To the hopeful, hopeless, or hapless (pick your category) beginner, a full-size loom can be an alarming contraption ... and the mystique in which some experienced weavers like to veil their craft doesn't help matters any. Well, if weaving appeals to you, you may be glad to know that you can dispel your awe and discover the basic principles of the skill by building a very primitive device in your back yard.
"Primitive" is the word for this gadget, all right. Nothing could be simpler to construct (just pound sticks into the ground and tie strings on them) and the resulting machine is so easy to operate that I've seen first- and second-grade children using one in their school playground. Of course, you're not going to turn out tapestries or patterned fabrics on such an invention ... but as an introduction to weaving, the outdoor loom is hard to beat.
Here's what you'll need to begin the project:
 Earth soft enough to pound sticks into.
 Fifteen dowels, each approximately 18 inches long. Sturdy sticks cut to a uniform length will do just as well . . . I used dowels because I had some given to me.
 Ball of postal or baling twine, or heavy string.
 Hammer (or large rock) for driving stakes.
 Natural weaving materials: cattail leaves, corn stalks, goldenrod stems, straw, wheat, reeds ... anything that isn't too brittle when it dries out. I'd recommend that you begin with a place mat of cattail leaves, which are easy to obtain and to work with. Just cut a bundle (a good armful should make two table covers) and lay the greens flat in a cool, damp spot until you're ready to use them.
To make the loom frame, lay a yardstick on the ground and pound seven dowels into the earth about three inches apart in a straight line. Then place the rule parallel to this first row of stakes and a dowel's length away, and hammer in seven more sticks exactly opposite the first. (These dimensions will make a place mat 18 inches long.)
Next, prepare to "warp" this simple loom by measuring and cutting seven lengths of twine at least 24 inches long (better too long than too short). Tie each piece of string to the middle of a dowel in Row One, pull the line taut and fasten the other end to the corresponding stake in Row Two.
Then cut seven more bits of cord to a length of at least 28 inches and attach one end of each just above the first knot on a Row One stick. Draw out these strings to lie parallel with the warp ... they should pass between the stakes in the second row and extend several inches beyond.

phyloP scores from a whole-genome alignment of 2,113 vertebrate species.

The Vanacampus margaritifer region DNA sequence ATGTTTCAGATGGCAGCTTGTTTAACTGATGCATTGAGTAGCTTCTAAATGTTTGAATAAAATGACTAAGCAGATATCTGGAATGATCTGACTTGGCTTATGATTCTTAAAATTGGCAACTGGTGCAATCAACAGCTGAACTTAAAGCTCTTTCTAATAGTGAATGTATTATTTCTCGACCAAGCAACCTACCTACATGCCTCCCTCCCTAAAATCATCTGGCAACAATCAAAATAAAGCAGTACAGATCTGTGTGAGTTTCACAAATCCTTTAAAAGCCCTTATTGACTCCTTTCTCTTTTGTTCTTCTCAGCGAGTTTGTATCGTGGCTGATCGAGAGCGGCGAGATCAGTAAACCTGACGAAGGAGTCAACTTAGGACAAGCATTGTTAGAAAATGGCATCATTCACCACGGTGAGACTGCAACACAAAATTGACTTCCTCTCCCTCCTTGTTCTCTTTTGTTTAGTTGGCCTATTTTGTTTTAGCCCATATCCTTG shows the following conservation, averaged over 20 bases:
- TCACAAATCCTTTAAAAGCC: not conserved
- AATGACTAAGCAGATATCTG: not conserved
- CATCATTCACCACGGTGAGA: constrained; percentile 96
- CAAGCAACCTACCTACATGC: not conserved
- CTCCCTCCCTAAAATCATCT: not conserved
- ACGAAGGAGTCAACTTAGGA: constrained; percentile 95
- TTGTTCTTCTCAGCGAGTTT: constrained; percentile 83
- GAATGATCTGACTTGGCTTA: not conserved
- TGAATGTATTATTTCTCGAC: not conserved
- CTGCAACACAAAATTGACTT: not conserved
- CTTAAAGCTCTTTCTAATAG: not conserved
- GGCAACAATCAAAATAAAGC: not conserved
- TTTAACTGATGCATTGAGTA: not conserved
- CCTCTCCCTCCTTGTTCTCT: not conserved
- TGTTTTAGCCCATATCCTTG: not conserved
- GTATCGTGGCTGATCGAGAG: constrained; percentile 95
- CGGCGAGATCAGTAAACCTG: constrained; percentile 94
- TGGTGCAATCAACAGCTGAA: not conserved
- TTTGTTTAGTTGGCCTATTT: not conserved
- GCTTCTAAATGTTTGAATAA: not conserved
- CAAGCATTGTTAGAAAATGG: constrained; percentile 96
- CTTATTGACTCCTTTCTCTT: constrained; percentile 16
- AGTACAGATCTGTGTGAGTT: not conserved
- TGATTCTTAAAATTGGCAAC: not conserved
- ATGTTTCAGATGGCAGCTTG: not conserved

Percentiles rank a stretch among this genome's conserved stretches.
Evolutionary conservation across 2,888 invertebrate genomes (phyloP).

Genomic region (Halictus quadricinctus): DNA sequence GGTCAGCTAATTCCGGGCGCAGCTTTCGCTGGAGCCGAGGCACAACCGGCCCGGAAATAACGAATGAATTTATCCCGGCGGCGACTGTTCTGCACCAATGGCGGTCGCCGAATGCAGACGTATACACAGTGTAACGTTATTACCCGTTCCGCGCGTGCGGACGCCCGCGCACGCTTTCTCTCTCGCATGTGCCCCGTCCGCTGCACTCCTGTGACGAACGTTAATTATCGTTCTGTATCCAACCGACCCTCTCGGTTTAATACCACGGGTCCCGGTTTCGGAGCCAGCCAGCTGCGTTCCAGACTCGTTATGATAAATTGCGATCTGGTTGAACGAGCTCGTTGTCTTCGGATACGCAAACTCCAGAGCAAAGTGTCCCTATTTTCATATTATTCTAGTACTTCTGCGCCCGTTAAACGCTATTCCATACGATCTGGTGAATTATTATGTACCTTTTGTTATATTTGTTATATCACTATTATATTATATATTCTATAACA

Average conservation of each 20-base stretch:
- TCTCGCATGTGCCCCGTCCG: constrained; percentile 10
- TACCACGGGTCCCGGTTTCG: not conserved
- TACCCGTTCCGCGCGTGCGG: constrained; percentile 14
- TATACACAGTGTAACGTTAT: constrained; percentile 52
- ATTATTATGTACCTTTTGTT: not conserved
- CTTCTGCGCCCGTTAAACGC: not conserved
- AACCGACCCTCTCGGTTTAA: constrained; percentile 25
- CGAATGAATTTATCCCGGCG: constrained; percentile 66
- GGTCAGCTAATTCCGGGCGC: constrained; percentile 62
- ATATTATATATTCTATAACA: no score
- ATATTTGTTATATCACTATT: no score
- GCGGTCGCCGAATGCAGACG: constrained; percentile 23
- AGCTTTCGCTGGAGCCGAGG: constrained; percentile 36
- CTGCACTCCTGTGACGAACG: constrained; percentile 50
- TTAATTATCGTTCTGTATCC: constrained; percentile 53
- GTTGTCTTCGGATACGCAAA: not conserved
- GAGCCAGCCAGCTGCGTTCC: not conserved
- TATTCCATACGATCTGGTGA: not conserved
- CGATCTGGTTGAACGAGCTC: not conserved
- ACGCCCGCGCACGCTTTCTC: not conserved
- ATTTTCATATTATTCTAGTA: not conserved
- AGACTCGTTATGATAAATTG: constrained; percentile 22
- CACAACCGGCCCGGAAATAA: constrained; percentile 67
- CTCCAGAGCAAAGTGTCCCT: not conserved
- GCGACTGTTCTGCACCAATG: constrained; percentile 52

You began with 15 dowels, remember? The extra one is—as they say in weaving circles—the "heddle bar" for your loom. Lay that last stick parallel to and beyond Row Two and tie the outstretched cords to it evenly, so that all the strings are equally straight and firm. This movable rod-and-twine arrangement is the heddle which you'll raise and lower as you weave.
The simple loom is now ready to operate. Raise the heddle bar and place a cattail leaf below the attached strings so that it lies across (and perpendicular to) the warp cords. (The space between the two sets of strands is called a "shed", by the way.) Now lower the bar and gently push the reed close to the dowels of Row One. With the heddle bar still down, lay your next piece of greenery in the shed below the warp. Then lift the bar again and nudge the leaf so that it lies as close to the first as possible (but remains flat).
The technique is as simple as that . . . just raise and lower the heddle bar and stick a leaf through each time. Continue this process until you have filled all the space between the lines of dowels.
You have now woven your first place mat. To remove it from the loom, unfasten the two knots on each dowel and tie the strings together so that the leaves are held in place. Next, tidy up by cutting the uneven edges of the greens in a straight line about two inches from the outside two twine warps. Finally, place your finished product on a level surface and let it dry flat. If you've used green leaves, they'll shrink as they lose their moisture and you may have to retie the fastenings to tighten up the mats.
The fruits of your loom experiment are delightful either as table settings or under flower arrangements. The mats can be left in their natural state or—when dry—enhanced by a light spray of a clear acrylic finish to highlight their markings and give them a glossy shine.
You needn't, however, stop with place mats. Be creative! Put your dowels closer together and make narrower, longer wall hangings. For your beginning weave find an interesting stick long enough to serve as the ornament's tie rod, and finish with another piece of wood heavy enough to hold the "fabric" taut. Between these end pieces work in reeds, seed pods, interesting grasses, feathers, weeds or whatever intrigues you. Any design and pattern you fashion will be entirely your own artistic creation and, therefore, all the more enjoyable.
Or—for a more practical product—make cornstalk doormats. These are woven in the same way as the table covers, but I prefer to use a warp of baling twine for greater strength and an interesting effect. You can work with either green or ready-dried stems ... just be sure to strip off the leaves. Then place your dowels and string the loom to turn out a finished rectangle of the size you want.
Any of the articles you create on your primitive outdoor machine make unique gifts, cost only pennies and demand little time. And—after a bit of practice with natural bounty that's free for the taking—you'll be hooked on weaving and ready to progress to more intricate looms and more sophisticated fabrics.